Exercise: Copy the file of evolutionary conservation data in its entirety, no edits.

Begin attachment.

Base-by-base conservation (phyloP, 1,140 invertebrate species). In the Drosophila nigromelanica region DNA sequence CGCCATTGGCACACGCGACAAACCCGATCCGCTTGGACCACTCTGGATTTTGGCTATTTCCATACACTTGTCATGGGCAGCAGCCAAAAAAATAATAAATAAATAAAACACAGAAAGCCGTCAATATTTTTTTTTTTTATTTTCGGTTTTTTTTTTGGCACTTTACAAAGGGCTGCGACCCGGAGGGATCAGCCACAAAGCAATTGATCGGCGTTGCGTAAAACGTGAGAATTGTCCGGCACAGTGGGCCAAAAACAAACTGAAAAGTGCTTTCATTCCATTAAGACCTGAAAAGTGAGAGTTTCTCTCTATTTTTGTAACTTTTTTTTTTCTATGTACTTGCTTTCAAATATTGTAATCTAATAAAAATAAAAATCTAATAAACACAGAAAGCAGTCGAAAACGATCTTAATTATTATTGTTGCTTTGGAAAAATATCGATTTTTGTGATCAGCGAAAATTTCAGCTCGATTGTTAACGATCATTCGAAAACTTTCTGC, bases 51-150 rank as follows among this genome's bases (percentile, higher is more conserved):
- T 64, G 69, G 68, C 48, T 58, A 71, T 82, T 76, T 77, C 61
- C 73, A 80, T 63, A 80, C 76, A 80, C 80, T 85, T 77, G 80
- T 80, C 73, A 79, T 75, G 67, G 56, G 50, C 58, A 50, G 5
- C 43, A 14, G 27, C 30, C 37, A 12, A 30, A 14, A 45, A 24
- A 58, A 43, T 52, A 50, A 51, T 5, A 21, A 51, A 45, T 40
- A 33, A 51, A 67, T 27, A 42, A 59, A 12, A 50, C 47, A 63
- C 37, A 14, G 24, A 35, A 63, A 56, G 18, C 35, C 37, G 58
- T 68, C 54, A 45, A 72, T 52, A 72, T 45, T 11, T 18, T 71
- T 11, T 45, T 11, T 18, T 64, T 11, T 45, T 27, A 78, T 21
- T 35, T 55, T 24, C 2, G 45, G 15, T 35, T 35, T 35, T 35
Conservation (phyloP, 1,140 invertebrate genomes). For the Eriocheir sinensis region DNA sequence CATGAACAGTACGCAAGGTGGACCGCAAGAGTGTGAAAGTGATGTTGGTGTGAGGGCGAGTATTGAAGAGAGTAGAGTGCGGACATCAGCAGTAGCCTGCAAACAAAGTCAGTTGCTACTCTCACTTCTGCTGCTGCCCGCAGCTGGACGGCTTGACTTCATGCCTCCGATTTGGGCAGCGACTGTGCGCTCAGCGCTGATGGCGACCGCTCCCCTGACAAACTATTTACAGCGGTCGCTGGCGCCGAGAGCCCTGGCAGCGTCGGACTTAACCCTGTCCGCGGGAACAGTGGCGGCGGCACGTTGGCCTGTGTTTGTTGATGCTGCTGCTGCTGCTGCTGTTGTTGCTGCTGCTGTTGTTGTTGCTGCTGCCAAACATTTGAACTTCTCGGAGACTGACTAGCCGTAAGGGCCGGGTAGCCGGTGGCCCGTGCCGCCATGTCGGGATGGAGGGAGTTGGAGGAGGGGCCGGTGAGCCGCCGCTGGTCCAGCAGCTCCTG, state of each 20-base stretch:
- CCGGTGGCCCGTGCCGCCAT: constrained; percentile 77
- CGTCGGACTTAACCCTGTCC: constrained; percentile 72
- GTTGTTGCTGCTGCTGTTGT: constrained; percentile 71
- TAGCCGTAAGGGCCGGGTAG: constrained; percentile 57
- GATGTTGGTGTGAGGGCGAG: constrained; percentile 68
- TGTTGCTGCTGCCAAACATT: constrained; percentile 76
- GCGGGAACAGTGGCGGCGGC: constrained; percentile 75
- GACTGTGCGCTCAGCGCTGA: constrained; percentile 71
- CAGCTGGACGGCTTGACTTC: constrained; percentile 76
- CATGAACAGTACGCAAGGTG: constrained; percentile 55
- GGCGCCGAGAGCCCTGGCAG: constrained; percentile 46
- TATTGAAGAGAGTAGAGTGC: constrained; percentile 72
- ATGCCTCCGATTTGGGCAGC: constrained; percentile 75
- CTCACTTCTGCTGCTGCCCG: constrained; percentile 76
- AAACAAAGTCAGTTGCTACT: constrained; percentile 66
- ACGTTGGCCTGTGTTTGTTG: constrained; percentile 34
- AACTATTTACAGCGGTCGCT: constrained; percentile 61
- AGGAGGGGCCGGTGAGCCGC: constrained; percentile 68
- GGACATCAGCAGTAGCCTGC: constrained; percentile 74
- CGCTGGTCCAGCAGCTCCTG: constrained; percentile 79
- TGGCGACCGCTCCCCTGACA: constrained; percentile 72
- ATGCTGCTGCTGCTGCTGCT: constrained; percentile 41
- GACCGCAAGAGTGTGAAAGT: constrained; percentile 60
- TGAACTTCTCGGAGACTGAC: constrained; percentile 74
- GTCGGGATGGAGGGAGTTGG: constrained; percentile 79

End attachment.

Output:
Base-by-base conservation (phyloP, 1,140 invertebrate species). In the Drosophila nigromelanica region DNA sequence CGCCATTGGCACACGCGACAAACCCGATCCGCTTGGACCACTCTGGATTTTGGCTATTTCCATACACTTGTCATGGGCAGCAGCCAAAAAAATAATAAATAAATAAAACACAGAAAGCCGTCAATATTTTTTTTTTTTATTTTCGGTTTTTTTTTTGGCACTTTACAAAGGGCTGCGACCCGGAGGGATCAGCCACAAAGCAATTGATCGGCGTTGCGTAAAACGTGAGAATTGTCCGGCACAGTGGGCCAAAAACAAACTGAAAAGTGCTTTCATTCCATTAAGACCTGAAAAGTGAGAGTTTCTCTCTATTTTTGTAACTTTTTTTTTTCTATGTACTTGCTTTCAAATATTGTAATCTAATAAAAATAAAAATCTAATAAACACAGAAAGCAGTCGAAAACGATCTTAATTATTATTGTTGCTTTGGAAAAATATCGATTTTTGTGATCAGCGAAAATTTCAGCTCGATTGTTAACGATCATTCGAAAACTTTCTGC, bases 51-150 rank as follows among this genome's bases (percentile, higher is more conserved):
- T 64, G 69, G 68, C 48, T 58, A 71, T 82, T 76, T 77, C 61
- C 73, A 80, T 63, A 80, C 76, A 80, C 80, T 85, T 77, G 80
- T 80, C 73, A 79, T 75, G 67, G 56, G 50, C 58, A 50, G 5
- C 43, A 14, G 27, C 30, C 37, A 12, A 30, A 14, A 45, A 24
- A 58, A 43, T 52, A 50, A 51, T 5, A 21, A 51, A 45, T 40
- A 33, A 51, A 67, T 27, A 42, A 59, A 12, A 50, C 47, A 63
- C 37, A 14, G 24, A 35, A 63, A 56, G 18, C 35, C 37, G 58
- T 68, C 54, A 45, A 72, T 52, A 72, T 45, T 11, T 18, T 71
- T 11, T 45, T 11, T 18, T 64, T 11, T 45, T 27, A 78, T 21
- T 35, T 55, T 24, C 2, G 45, G 15, T 35, T 35, T 35, T 35
Conservation (phyloP, 1,140 invertebrate genomes). For the Eriocheir sinensis region DNA sequence CATGAACAGTACGCAAGGTGGACCGCAAGAGTGTGAAAGTGATGTTGGTGTGAGGGCGAGTATTGAAGAGAGTAGAGTGCGGACATCAGCAGTAGCCTGCAAACAAAGTCAGTTGCTACTCTCACTTCTGCTGCTGCCCGCAGCTGGACGGCTTGACTTCATGCCTCCGATTTGGGCAGCGACTGTGCGCTCAGCGCTGATGGCGACCGCTCCCCTGACAAACTATTTACAGCGGTCGCTGGCGCCGAGAGCCCTGGCAGCGTCGGACTTAACCCTGTCCGCGGGAACAGTGGCGGCGGCACGTTGGCCTGTGTTTGTTGATGCTGCTGCTGCTGCTGCTGTTGTTGCTGCTGCTGTTGTTGTTGCTGCTGCCAAACATTTGAACTTCTCGGAGACTGACTAGCCGTAAGGGCCGGGTAGCCGGTGGCCCGTGCCGCCATGTCGGGATGGAGGGAGTTGGAGGAGGGGCCGGTGAGCCGCCGCTGGTCCAGCAGCTCCTG, state of each 20-base stretch:
- CCGGTGGCCCGTGCCGCCAT: constrained; percentile 77
- CGTCGGACTTAACCCTGTCC: constrained; percentile 72
- GTTGTTGCTGCTGCTGTTGT: constrained; percentile 71
- TAGCCGTAAGGGCCGGGTAG: constrained; percentile 57
- GATGTTGGTGTGAGGGCGAG: constrained; percentile 68
- TGTTGCTGCTGCCAAACATT: constrained; percentile 76
- GCGGGAACAGTGGCGGCGGC: constrained; percentile 75
- GACTGTGCGCTCAGCGCTGA: constrained; percentile 71
- CAGCTGGACGGCTTGACTTC: constrained; percentile 76
- CATGAACAGTACGCAAGGTG: constrained; percentile 55
- GGCGCCGAGAGCCCTGGCAG: constrained; percentile 46
- TATTGAAGAGAGTAGAGTGC: constrained; percentile 72
- ATGCCTCCGATTTGGGCAGC: constrained; percentile 75
- CTCACTTCTGCTGCTGCCCG: constrained; percentile 76
- AAACAAAGTCAGTTGCTACT: constrained; percentile 66
- ACGTTGGCCTGTGTTTGTTG: constrained; percentile 34
- AACTATTTACAGCGGTCGCT: constrained; percentile 61
- AGGAGGGGCCGGTGAGCCGC: constrained; percentile 68
- GGACATCAGCAGTAGCCTGC: constrained; percentile 74
- CGCTGGTCCAGCAGCTCCTG: constrained; percentile 79
- TGGCGACCGCTCCCCTGACA: constrained; percentile 72
- ATGCTGCTGCTGCTGCTGCT: constrained; percentile 41
- GACCGCAAGAGTGTGAAAGT: constrained; percentile 60
- TGAACTTCTCGGAGACTGAC: constrained; percentile 74
- GTCGGGATGGAGGGAGTTGG: constrained; percentile 79